Commemorations held in France over 1961 massacre of Algerians

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Historians say at least 120 Algerian protesters were killed by Paris police during demonstrations against discriminatory policies on October 17, 1961.

Commemorations were held to mark the 60th anniversary of a bloody Paris police crackdown on a demonstration by Algerians that occurred during the final year of the struggle for independence from the colonial power France.

Human rights and anti-racism groups as well as Algerian associations staged a tribute march in Paris on Sunday and called on authorities to recognise France’s responsibility for the “tragedies and horrors” related to Algeria’s independence war.

Participants at the commemoration called on authorities to open up the archives on the bloodshed in France’s capital that day.

“It’s high time on this 60th anniversary that a strong statement be made at the highest level of the state,” historian Naima Huber Yahi told Al Jazeera.

On October 17, 1961, protesters held a peaceful demonstration against a discriminatory night-time curfew targeting Algerians in the Paris region. About 12,000 Algerians were arrested and dozens were killed, their bodies thrown into the Seine River.

‘Unforgivable crime’

French President Emmanuel Macron has acknowledged the crimes committed by French authorities on that day, which were covered up for decades.

“The repression was brutal, violent, bloody,” Macron said in a statement released on Saturday, calling the massacre “inexcusable”.

Historians say at least 120 protesters died, according to Macron’s office. The exact number has never been established as archives remain partially closed. Some estimates suggest as many as 300 people were killed.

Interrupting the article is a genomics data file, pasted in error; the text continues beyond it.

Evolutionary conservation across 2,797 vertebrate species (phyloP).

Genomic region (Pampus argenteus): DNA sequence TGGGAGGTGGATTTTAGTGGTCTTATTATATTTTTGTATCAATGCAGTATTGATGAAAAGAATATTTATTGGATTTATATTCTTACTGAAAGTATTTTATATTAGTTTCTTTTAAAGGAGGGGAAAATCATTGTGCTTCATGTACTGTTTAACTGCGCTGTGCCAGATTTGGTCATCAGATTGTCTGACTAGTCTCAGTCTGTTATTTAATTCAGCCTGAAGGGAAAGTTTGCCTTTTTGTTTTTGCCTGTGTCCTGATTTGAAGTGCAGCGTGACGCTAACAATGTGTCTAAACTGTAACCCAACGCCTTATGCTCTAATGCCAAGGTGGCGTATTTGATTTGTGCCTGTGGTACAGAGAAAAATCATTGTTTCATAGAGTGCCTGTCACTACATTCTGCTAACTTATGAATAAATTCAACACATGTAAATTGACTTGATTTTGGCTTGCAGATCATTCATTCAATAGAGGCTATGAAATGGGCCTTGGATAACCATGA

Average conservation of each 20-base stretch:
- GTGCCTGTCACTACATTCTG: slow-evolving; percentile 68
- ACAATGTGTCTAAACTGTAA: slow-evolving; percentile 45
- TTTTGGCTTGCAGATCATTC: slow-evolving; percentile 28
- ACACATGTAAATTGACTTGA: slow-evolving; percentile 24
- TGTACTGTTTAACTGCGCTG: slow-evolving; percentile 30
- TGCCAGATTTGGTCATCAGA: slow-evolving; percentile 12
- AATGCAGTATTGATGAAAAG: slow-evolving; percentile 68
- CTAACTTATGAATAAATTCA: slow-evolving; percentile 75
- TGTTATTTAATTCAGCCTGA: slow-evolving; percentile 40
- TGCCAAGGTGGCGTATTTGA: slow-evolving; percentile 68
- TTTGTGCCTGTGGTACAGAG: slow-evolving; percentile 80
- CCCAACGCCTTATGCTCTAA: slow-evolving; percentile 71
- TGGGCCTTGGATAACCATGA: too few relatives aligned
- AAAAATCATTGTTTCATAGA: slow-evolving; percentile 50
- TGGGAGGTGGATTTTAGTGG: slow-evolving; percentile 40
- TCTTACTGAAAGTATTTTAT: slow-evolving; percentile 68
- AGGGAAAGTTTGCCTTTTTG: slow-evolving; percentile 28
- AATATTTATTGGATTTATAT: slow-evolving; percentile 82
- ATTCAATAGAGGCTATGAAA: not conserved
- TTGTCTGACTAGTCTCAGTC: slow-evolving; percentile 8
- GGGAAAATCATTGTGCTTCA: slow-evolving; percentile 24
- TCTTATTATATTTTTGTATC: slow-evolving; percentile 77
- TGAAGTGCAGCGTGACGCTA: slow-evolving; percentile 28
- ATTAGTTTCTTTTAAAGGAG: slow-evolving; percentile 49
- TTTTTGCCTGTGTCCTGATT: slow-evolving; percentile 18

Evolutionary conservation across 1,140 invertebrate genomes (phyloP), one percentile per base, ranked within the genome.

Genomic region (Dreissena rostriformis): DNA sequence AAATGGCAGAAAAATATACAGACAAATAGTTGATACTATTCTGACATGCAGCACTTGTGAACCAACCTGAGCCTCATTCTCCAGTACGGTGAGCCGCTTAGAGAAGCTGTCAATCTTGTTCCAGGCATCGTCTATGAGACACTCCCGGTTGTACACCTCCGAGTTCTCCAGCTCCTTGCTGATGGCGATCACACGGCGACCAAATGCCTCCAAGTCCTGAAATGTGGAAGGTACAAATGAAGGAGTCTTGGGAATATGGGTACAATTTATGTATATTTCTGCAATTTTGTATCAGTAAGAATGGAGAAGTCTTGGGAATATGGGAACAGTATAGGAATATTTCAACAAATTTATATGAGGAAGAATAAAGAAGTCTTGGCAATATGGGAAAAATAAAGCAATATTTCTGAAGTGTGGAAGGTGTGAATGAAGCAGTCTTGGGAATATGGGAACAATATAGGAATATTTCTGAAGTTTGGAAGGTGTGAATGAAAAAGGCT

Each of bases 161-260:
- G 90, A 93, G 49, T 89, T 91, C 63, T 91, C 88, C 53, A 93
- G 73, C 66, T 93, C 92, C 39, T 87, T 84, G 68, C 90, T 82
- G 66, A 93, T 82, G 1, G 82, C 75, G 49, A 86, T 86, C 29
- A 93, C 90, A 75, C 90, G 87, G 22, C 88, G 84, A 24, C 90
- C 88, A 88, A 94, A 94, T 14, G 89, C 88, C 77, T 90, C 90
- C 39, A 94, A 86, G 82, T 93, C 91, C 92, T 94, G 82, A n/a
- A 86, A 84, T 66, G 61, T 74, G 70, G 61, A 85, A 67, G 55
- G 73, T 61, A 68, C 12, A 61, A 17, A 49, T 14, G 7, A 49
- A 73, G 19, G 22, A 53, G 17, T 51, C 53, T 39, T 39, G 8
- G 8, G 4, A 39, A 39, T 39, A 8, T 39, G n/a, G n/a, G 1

Macron paid tribute to victims on Saturday at the Bezons bridge over the Seine River in the northwest of Paris. He was the first president to attend a commemoration event for the massacre.

Speaking at the event, Macron told relatives and activists the crackdown on the protest under the command of notorious Paris police chief Maurice Papon was an “unforgivable crime”.

Yet, he stopped short of giving a public speech and issuing a formal apology.

Algerian journalist Maher Mezahi told Al Jazeera that Macron’s actions had fallen short of expectations.

“He simply has never recognised the state’s responsibility in this massacre,” Mezahi said.

While admitting the responsibility of the police authorities, the president did not acknowledge the role played by state-sponsored colonialism and racism.

“The French authorities are always taking a half step,” he added.

‘Systematic torture’

The president’s move was part of a series of steps taken by him to address France’s brutal history with Algeria, which had been under French rule for 132 years until its independence in 1962.

Earlier this year, he announced a decision to speed up the declassification of secret documents related to Algeria’s 1954-62 war of independence from France.

In 2018, Macron formally recognised the responsibility of the French state in the 1957 death of a dissident in Algeria, Maurice Audin, admitting for the first time the French military’s use of systematic torture during the war.

Mezahi said there is still “a lot of unease” in France around integration, with French society not fully accepting Algerians and Algerians not feeling fully French.

Presidential elections are expected in France in April 2022, with the far right likely to further inflame sentiments around immigration.

Source

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Al Jazeera and news agencies

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